Saudi Cup, Won by Maximum Security, Puts Hold on Prize Money

Saudi Cup, Won by Maximum Security, Puts Hold on Prize Money

The organizers of the inaugural Saudi Cup, the world’s richest horse race, are withholding the $20 million in prize money while they investigate whether the winner, Maximum Security, was aided by performance-enhancing drugs.

Last month, the trainer of the colt, Jason Servis, was among more than two dozen trainers, veterinarians and drug distributors accused, by federal prosecutors in the United States in a series of indictments, of secretly doping horses and cheating the betting public.

Servis has pleaded not guilty to one count of conspiracy to commit drug adulteration and misbranding.

The colt’s owners, Gary and Mary West, were due to collect a $10 million check after Maximum Security held off a hard-charging Midnight Bisou to capture the Saudi Cup on Feb. 29 at King Abdulaziz Racetrack in Riyadh, Saudi Arabia. On March 9, prosecutors announced the indictments.

In a statement, the Jockey Club of Saudi Arabia acknowledged it had been investigating the allegations made in the indictments and said its work had been slowed by the restrictions brought on by the Covid-19 pandemic.

“J.C.S.A. is conducting its own investigation in respect of the allegations, and until that investigation is concluded, J.C.S.A. will withhold payment of prize money due to all connections of horses placed in prizewinning positions,” the statement said, also noting that all owners of horses in the race had been notified.

The purse structure for the Saudi Cup called for paying $3.5 million to the runner-up, $2 million to the third-place finisher and $1.5 million to the fourth-place finisher. The rest of the field was to be paid from $1 million down to $200,000 for the 10th-place finisher. If Maximum Security were to be disqualified, or “taken down,” Midnight Bisou would pick up the $10 million and every other finisher would move up and collect a bigger check.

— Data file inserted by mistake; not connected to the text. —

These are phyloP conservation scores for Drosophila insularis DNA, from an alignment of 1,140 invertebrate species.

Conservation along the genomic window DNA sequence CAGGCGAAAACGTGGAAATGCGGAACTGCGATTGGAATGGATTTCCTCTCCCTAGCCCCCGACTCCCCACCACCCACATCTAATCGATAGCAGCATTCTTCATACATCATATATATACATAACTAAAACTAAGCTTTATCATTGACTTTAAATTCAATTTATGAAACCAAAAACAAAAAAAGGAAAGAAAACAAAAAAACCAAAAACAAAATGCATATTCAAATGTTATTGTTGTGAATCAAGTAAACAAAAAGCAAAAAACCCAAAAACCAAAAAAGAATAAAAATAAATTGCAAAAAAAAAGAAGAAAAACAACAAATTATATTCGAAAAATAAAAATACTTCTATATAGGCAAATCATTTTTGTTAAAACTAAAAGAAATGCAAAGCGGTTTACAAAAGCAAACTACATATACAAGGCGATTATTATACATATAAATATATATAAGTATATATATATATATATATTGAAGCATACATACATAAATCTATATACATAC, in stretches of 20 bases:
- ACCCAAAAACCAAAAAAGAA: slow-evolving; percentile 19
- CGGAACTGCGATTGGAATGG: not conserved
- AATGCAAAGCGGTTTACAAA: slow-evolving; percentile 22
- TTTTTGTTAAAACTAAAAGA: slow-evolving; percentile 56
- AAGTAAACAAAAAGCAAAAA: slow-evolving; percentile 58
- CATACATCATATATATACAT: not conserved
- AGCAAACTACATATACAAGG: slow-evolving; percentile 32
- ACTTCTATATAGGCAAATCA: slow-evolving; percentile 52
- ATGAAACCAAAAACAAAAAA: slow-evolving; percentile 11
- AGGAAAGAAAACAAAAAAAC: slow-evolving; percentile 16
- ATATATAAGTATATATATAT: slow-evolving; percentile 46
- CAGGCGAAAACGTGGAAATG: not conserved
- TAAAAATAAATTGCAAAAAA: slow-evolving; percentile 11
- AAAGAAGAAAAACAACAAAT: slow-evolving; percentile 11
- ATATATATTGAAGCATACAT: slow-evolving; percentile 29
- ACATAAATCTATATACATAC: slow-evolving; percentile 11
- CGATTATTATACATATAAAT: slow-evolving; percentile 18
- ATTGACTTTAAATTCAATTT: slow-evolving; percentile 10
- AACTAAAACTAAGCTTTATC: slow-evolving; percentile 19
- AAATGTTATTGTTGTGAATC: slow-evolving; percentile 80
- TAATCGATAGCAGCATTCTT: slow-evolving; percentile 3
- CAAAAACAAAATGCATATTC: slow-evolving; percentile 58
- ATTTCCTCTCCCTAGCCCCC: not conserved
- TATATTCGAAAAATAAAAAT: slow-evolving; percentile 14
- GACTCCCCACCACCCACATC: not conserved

“I agree it is appropriate for them to conduct their own investigation,” Gary West, one of the horse’s owners, wrote in an email.

Last May, Maximum Security crossed the finish line first at the Kentucky Derby, only to be disqualified for almost knocking over a rival horse and slowing the momentum of others. Country House, a 65-1 shot, was named the winner. Maximum Security went on to win four of his next five races, including the Saudi Cup.

Servis and Maximum Security have become favorites of horse racing enthusiasts largely because of what many thought was an unjust disqualification in America’s most famous race.

According to the indictments, however, Maximum Security was given performance-enhancing drugs, as were nearly all the horses under Servis’s control.

On Feb. 18, 2019, according to one of the indictments, Servis alerted another trainer who has been indicted, Jorge Navarro, via text message, that a racing official was in the barn area near where they kept the prohibited drugs, joint blockers and blood builders. On the same day, Navarro was overheard on a call with another defendant, saying that he would otherwise have been caught “pumping and pumping and fuming” every horse that ran that day.

On June 5, 2019, Maximum Security was drug-tested at his barn at Monmouth Park, N.J., as Servis was preparing him to run in the Pegasus Stakes. In a phone call intercepted by the authorities with one of his veterinarians, Kristian Rhein, Servis indicated that Maximum Security had received a shot of SGF-1000, a compounded drug aimed to enhance performance, the indictment said.

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